“General Grant was a great rider, simply splendid. He could ride 40 or 50 miles and come in perfectly fresh and tire out younger men…General Grant was the only man I ever saw, except one, who could go through a battle without flinching. He never lacked in courage, never dodged. He wouldn’t as much as wink when bullets went whizzing by. He had iron nerves. He was never hurt by a bullet, despite his exposure…” -General Horace Potter.

 

“Hold fast to the bible. To the influence of the Book we are indebted for all the progress made in true civilization and to this we must look as our guide in the future.” Ulysses S. Grant

 

It was a terrible war, as Doyle’s grandmother said and though there are volumes written about the war, the men on both sides who fought it and their personal accounts of what they witnessed and experienced, I doubt the readers can fully appreciate the sacrifice these people made. It is evident that God raised up men for that hour, that this nation would not be destroyed. Men he made with strength, courage and the heart to fight until the victory was won, always believing in their cause. Do we find it strange then, that Doyle’s great-grandfather was part of that war? It is not a coincidence that Newell Miller was born in the same state that the leading general of the Union Army was born and raised in; that Philip Sheridan, raised in Ohio, led Newell’s regiment. Both Grant and Sheridan have ancestors from the Ulster Ireland area, which has been discussed in Doyle Davidson’s Ancestors.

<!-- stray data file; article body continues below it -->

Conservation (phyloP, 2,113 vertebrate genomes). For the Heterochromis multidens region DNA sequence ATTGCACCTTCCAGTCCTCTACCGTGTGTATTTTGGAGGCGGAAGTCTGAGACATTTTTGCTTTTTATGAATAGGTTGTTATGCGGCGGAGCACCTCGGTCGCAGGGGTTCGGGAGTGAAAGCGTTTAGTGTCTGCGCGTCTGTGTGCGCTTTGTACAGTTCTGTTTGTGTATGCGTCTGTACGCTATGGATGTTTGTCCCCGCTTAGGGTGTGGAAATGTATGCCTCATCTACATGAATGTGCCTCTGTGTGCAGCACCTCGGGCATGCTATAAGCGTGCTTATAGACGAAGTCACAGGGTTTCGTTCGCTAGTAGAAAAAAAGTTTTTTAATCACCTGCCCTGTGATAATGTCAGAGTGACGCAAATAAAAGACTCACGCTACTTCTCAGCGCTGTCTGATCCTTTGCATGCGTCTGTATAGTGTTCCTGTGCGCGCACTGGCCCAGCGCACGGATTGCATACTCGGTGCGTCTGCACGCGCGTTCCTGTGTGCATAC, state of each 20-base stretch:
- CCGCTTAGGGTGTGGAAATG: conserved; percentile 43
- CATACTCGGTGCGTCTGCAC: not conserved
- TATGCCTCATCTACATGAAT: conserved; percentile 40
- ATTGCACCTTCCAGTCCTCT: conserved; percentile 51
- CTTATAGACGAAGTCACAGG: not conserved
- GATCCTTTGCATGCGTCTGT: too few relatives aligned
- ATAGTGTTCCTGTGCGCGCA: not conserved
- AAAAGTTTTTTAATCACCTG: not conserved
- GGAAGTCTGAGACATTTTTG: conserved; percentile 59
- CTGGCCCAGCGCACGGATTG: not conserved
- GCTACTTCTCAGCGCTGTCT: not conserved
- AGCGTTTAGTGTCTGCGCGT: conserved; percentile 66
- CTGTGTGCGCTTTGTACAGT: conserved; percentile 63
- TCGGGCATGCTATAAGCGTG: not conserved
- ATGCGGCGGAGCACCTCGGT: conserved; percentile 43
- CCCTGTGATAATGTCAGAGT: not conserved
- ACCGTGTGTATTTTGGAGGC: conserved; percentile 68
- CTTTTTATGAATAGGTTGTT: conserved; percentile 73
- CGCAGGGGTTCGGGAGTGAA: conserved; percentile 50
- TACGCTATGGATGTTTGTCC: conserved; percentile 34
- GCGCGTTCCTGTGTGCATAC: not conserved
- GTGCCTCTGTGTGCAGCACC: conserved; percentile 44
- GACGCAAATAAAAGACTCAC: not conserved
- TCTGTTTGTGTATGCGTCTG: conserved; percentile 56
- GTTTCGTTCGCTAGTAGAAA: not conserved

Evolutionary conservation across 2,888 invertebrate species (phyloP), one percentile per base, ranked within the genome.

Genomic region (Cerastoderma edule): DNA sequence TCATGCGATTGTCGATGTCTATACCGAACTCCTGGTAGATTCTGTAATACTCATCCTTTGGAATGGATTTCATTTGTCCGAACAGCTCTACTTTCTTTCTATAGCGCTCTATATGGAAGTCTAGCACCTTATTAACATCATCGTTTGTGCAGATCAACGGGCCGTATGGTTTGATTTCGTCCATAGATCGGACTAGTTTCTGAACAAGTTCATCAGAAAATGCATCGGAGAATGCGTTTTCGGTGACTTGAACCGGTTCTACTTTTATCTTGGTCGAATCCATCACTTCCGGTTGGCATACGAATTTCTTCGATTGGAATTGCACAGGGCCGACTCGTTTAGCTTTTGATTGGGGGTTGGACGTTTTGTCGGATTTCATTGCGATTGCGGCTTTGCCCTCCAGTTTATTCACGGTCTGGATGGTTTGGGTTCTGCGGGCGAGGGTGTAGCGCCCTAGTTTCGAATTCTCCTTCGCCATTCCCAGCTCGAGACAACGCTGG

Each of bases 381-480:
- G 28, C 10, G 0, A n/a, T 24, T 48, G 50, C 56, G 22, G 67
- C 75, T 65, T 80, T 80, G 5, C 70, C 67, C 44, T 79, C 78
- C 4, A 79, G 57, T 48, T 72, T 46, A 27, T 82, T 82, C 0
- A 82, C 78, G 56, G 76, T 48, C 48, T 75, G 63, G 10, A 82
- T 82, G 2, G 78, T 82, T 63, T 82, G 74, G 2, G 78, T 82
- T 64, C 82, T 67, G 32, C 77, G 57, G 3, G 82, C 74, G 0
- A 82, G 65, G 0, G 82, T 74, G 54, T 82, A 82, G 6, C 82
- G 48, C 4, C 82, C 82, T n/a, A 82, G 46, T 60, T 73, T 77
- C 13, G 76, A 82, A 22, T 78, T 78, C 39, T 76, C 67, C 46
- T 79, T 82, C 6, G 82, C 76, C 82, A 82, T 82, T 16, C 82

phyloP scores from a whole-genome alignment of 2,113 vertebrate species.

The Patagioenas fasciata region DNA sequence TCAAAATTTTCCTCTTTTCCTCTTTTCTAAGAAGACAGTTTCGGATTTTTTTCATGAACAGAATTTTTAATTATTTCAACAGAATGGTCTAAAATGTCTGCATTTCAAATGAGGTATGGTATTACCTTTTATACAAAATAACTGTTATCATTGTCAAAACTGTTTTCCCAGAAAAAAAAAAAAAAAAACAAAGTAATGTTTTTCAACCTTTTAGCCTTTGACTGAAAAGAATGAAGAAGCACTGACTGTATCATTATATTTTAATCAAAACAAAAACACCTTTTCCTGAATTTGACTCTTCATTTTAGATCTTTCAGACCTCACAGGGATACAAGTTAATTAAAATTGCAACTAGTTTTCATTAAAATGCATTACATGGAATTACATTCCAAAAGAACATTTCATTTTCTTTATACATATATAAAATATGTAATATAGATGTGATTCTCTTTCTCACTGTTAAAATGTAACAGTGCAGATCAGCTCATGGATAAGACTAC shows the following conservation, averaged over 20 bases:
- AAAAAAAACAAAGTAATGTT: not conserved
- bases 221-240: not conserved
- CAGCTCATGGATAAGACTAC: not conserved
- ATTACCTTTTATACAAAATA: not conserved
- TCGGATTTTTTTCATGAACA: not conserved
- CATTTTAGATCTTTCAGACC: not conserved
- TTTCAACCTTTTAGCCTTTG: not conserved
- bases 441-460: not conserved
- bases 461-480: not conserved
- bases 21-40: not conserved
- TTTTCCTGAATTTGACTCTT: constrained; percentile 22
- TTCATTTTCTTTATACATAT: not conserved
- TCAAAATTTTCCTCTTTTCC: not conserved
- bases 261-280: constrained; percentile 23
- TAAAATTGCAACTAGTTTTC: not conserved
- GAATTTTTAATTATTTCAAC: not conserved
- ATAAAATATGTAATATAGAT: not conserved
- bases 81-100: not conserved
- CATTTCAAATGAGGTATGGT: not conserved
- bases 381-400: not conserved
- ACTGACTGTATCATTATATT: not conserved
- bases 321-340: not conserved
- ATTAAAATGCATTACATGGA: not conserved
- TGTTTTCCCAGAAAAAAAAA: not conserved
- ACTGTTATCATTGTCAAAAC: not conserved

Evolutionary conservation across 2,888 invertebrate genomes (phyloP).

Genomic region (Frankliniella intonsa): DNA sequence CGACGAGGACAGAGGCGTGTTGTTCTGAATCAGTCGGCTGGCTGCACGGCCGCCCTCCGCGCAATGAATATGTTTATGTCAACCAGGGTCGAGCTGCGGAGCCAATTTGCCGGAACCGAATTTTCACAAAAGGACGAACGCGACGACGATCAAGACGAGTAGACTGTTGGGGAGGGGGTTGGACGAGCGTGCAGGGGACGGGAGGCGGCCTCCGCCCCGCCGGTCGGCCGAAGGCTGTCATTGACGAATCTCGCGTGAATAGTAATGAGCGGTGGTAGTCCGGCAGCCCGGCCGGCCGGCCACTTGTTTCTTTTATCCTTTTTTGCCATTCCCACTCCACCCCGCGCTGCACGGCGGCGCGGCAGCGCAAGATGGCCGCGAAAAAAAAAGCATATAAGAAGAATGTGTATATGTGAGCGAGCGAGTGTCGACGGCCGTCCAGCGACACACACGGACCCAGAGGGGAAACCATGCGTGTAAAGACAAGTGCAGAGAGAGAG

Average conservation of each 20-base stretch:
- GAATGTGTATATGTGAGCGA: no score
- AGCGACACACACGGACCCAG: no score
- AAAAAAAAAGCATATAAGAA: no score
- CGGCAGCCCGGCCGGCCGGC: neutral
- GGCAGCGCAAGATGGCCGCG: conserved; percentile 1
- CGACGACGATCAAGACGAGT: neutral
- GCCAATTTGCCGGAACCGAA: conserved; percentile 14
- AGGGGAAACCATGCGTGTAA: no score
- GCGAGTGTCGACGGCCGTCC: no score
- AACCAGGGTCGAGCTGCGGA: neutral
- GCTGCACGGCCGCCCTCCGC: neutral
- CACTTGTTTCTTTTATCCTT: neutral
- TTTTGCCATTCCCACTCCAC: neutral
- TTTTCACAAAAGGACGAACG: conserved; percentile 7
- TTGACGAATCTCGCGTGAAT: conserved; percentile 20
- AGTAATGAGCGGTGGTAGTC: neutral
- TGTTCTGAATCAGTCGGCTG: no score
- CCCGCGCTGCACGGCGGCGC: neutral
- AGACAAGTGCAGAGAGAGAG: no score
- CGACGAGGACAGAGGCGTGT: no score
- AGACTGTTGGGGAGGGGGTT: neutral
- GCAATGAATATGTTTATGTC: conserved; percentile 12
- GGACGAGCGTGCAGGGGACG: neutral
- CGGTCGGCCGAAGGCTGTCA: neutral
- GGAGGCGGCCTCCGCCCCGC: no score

One cannot read about the people and events of America in its earliest days and not see it was by divine ordinance that God established this nation for his purposes. Nor can we ignore the obvious facts that Doyle Davidson’s ancestors have played a significant role in that plan.

 

“24 God that made the world and all things therein, seeing that he is Lord of heaven and earth, dwelleth not in temples made with hands;

 

25 Neither is worshipped with men’s hands, as though he needed any thing, seeing he giveth to all life, and breath, and all things;

 

26 And hath made of one blood all nations of men for to dwell on all the face of the earth, and hath determined the times before appointed and the bounds of their habitation;” Acts 17

 

Sources: Ancestry.com; Ulysses S. Grant Homepage; Civil War Home.com; Historynet.com; Society of Stukely Westcott, Descendants of America; First Baptist Church in America-Ancestry.com

 

Written by Kathryn Currier

posted June 13, 2009